I don't read a lot of short fiction - this isn't to say that I avoid it due to literary snobbery (I reserve that for certain subgenres), I just tend to find that the experience is a little jarring. I like the experience of sinking into an author's particular style - unfortunately, when that experience is only a few pages long, and then I'm vomited back to the surface, I feel a little cheated.
What's this all mean? I suppose, even more than usual, when I'm poking me crit-stick at shorts, buyer beware.
Fortunately, there's nothing to be wary of when it comes to KJ Parker's latest effort, "A Small Price to Pay for Birdsong". Here's the short version of the short story: it is brilliant.
Were I in some sort of cruel alternate universe where I was forced to rank Parker's work in order to save the lives of big-eyed puppies, I'd probably set "Birdsong" up near the top, peering up at the imperial majesty of the Engineer Trilogy and trying its best to stamp the Scavenger Trilogy down.
The premise is deceptively simple. A renowned music teacher - more theoretician than composer - visits his most impressive pupil on the eve of the latter's execution. They bandy words around, there's no question that the teacher is jealous of the pupil yet hideously gutted that the latter will soon be lost to the world. Fortunately (kind of) the pupil escapes, so the relationship between the two continues. I won't go further, as there are plot twists on every page.
And that's part of the joy of "Birdsong". For a short story, it contains volumes of plot twists, revelations, character development and, rarely for KJ Parker, even a sort of clear emotional closure. Using music as its ostensible focus, (Mr/Ms/Whatever) Parker addresses the relationship between teacher and pupil, artist and art, winner and loser. Just as engineering, finance and blacksmithing play thematic central roles in Parker's earlier work, music flows throughout this piece, but, yet (thank god) a knowledge of music is not essential to the reader.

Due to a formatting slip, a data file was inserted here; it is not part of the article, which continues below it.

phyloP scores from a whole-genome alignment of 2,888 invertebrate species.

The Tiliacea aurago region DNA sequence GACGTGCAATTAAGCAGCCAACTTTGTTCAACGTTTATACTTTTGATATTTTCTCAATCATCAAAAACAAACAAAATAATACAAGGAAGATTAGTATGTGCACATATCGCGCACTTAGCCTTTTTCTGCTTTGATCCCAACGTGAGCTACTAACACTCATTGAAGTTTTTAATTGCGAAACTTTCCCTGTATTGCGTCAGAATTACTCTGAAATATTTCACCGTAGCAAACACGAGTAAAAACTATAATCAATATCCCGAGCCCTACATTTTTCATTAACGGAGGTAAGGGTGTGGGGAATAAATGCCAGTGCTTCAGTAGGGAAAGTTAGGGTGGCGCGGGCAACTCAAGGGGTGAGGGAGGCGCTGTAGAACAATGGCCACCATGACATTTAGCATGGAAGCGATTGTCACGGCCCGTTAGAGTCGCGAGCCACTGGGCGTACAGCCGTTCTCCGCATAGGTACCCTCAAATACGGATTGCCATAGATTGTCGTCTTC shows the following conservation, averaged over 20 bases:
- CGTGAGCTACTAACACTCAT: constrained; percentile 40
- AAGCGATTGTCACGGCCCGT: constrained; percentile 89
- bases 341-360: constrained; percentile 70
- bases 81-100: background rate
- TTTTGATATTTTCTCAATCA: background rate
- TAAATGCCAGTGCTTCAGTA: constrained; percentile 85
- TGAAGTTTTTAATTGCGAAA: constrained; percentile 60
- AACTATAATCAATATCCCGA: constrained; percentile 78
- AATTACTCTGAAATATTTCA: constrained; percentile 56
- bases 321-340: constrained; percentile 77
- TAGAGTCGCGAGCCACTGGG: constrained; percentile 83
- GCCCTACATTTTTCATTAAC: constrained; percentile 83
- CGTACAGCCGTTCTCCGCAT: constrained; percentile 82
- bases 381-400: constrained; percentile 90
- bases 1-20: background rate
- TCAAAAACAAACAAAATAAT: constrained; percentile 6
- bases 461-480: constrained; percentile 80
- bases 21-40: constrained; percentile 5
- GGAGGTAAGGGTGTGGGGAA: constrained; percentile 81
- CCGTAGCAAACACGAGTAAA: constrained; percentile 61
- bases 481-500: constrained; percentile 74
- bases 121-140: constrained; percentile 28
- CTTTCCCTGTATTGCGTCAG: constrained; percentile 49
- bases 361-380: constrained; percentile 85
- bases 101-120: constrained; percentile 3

I'm generally pretty reluctant to deconstruct an author's intent, but in this case, I can't help but wildly speculate. "Birdsong" addresses not just the creation of an art, but also its reception, and, perhaps, of more relevance to the enigmatic* Parker, the relationship between a piece of creative work and its ostensible owner. "Birdsong" does a lot of prodding into the importance of the name on the bottom of the page - whose name is it? And how much does it matter - to both artist and art alike?
Mind you, that's on top of the normal brilliance that Parker now produces as standard: the use of a streamlined fantasy setting, flawed and engaging characters, convoluted plotting, moral ambiguity and a sort of stylish un-style that makes the entire thing flow like olive oil.
Keeping that in mind, if nothing else, this is a free short story from KJ Parker. And a good one. This isn't just a matter of being gently jollied along until the next work - "A Small Price to Pay for Birdsong" is one of the best works he/she has written for years.
*All reviews are contractually bound to refer to KJ Parker as "enigmatic".